Motorcycles and Other Vehicles: Tips for Sharing the Road
For many motorcycle riders, there’s nothing better than a long ride on the open road. However, while many prefer scenic routes off the beaten path, it’s not always possible to avoid traffic. The number of vehicles on the road continues to increase, and motorcycles are often less visible than other vehicles, which can create dangerous road conditions if drivers and riders aren’t alert. Here are some tips for sharing the road safely.
Sharing the Road: Motorcycle Riders
Wear the right gear. Remember to wear protective clothing and eyewear, and always wear a helmet. Helmets significantly decrease the chance of head injuries and fatalities in accidents.
Stay visible. Ride with your headlights on and wear bright colors to help stay visible to drivers. There are many brightly colored jackets and helmets specifically designed for this purpose.
Avoid bad weather. To the extent possible, avoid riding in inclement weather. Not only is it unpleasant, but severe weather like rain, sleet, or wind can also increase your chance of getting into an accident.
Be aware of your surroundings. Keep an eye out for loose gravel, potholes, and other unexpected road conditions while riding.
Follow the speed limit. Speeding is one of the biggest factors contributing to motorcycle crashes.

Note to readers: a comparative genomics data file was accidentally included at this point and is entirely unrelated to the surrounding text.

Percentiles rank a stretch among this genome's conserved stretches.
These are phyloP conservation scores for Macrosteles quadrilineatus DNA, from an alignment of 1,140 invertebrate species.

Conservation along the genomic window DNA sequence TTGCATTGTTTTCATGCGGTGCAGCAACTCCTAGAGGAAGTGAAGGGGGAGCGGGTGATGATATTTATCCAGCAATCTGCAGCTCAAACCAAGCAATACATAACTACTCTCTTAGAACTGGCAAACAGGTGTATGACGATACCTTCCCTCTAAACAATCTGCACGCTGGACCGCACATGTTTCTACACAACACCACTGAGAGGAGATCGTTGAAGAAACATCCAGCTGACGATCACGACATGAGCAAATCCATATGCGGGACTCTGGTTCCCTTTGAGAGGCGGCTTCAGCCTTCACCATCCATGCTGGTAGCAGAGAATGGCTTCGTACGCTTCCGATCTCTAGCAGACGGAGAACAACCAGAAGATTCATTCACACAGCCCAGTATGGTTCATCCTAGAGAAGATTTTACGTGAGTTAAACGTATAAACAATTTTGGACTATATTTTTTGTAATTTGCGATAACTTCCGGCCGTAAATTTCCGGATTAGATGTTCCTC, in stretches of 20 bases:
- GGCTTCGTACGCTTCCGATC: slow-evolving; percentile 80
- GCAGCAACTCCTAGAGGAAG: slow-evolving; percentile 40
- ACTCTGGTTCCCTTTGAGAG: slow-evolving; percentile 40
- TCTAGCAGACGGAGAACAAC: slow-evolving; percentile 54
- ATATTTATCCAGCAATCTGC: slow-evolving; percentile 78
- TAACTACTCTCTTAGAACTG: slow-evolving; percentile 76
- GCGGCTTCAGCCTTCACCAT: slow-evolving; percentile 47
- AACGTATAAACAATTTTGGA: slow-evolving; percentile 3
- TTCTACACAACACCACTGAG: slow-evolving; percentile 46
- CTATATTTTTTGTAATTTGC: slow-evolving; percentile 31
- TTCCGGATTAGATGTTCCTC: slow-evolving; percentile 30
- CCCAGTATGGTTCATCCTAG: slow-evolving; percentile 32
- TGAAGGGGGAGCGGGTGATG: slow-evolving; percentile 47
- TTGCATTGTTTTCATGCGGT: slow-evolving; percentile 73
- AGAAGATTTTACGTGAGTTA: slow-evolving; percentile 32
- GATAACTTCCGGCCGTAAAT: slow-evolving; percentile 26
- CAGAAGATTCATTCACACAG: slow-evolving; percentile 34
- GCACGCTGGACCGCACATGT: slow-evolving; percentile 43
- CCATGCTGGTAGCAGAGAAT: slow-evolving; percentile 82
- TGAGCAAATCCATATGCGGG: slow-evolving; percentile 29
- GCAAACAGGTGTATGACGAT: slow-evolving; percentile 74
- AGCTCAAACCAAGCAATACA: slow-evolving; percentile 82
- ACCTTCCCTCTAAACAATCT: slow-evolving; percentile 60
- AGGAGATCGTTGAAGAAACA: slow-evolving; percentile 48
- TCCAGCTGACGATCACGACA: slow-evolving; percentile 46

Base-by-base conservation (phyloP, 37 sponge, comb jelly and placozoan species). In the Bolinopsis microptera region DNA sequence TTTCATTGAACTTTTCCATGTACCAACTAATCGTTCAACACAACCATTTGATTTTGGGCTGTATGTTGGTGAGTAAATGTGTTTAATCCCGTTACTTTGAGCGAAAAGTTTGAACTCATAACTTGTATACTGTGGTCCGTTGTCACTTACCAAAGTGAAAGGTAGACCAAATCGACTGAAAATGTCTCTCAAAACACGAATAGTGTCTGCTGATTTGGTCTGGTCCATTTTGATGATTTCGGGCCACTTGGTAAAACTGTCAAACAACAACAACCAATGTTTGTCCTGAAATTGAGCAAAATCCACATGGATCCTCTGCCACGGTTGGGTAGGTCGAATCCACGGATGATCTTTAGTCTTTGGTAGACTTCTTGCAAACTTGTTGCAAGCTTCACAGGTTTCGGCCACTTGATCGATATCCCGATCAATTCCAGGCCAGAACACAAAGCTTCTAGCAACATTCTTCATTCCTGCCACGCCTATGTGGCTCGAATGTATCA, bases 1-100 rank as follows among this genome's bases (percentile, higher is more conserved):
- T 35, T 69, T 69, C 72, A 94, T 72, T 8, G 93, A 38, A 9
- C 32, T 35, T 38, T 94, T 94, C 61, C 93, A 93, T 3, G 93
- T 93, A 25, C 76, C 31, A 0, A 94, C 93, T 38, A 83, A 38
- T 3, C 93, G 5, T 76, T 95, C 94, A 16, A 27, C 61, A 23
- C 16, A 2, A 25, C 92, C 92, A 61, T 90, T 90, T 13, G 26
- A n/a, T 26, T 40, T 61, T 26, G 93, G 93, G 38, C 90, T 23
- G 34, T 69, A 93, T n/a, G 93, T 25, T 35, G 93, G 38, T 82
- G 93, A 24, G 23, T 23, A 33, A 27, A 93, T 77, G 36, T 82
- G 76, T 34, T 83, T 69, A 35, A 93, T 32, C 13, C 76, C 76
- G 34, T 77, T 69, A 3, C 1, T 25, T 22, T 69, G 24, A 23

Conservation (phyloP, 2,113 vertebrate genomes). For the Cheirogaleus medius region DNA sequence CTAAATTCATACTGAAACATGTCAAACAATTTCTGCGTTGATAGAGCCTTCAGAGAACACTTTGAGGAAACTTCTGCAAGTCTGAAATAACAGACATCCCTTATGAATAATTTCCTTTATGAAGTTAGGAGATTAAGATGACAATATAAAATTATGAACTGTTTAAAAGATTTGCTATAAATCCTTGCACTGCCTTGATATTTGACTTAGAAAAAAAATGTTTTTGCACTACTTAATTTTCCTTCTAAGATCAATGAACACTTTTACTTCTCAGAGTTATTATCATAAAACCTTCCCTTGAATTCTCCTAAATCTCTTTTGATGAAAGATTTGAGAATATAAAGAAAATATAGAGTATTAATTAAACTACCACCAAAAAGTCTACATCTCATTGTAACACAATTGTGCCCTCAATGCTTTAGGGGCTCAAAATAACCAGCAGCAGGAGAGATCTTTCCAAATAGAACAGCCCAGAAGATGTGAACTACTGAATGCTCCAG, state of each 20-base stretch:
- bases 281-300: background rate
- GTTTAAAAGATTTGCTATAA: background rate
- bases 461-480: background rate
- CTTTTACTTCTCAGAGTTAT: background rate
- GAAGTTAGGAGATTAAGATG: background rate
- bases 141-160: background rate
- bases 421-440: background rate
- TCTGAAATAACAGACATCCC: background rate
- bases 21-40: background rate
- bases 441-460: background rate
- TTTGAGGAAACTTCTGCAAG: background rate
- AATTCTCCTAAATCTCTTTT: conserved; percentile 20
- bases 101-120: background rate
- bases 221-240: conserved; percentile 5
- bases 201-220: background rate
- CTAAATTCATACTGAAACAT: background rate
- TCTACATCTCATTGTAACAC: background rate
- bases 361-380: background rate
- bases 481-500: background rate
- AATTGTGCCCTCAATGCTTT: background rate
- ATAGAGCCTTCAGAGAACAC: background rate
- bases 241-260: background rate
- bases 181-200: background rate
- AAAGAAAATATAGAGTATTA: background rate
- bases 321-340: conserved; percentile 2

Sharing the Road: Other Drivers
Stay in your lane. Treat motorcycles as you would any other vehicle. Give them space, and do not attempt to ride in the same lane as a motorcycle.
Stay alert. It’s important to drive attentively—especially at intersections and during inclement weather.
Increase following distance. Increase your following distance to about four seconds when behind a motorcycle. At most legal driving speeds, this gives you enough time to react if something unexpected occurs on the road.
Pass slowly. Not only can passing a motorcycle quickly catch a rider off guard, it can also create an unexpected gust of wind that can affect the rider’s balance. If you’re going to pass a motorcycle, pass slowly and remember to check your blind spots.
Pay attention to turn signals. Signal early to alert other drivers and riders of your intention to turn, and keep an eye out for motorcycle turn signals.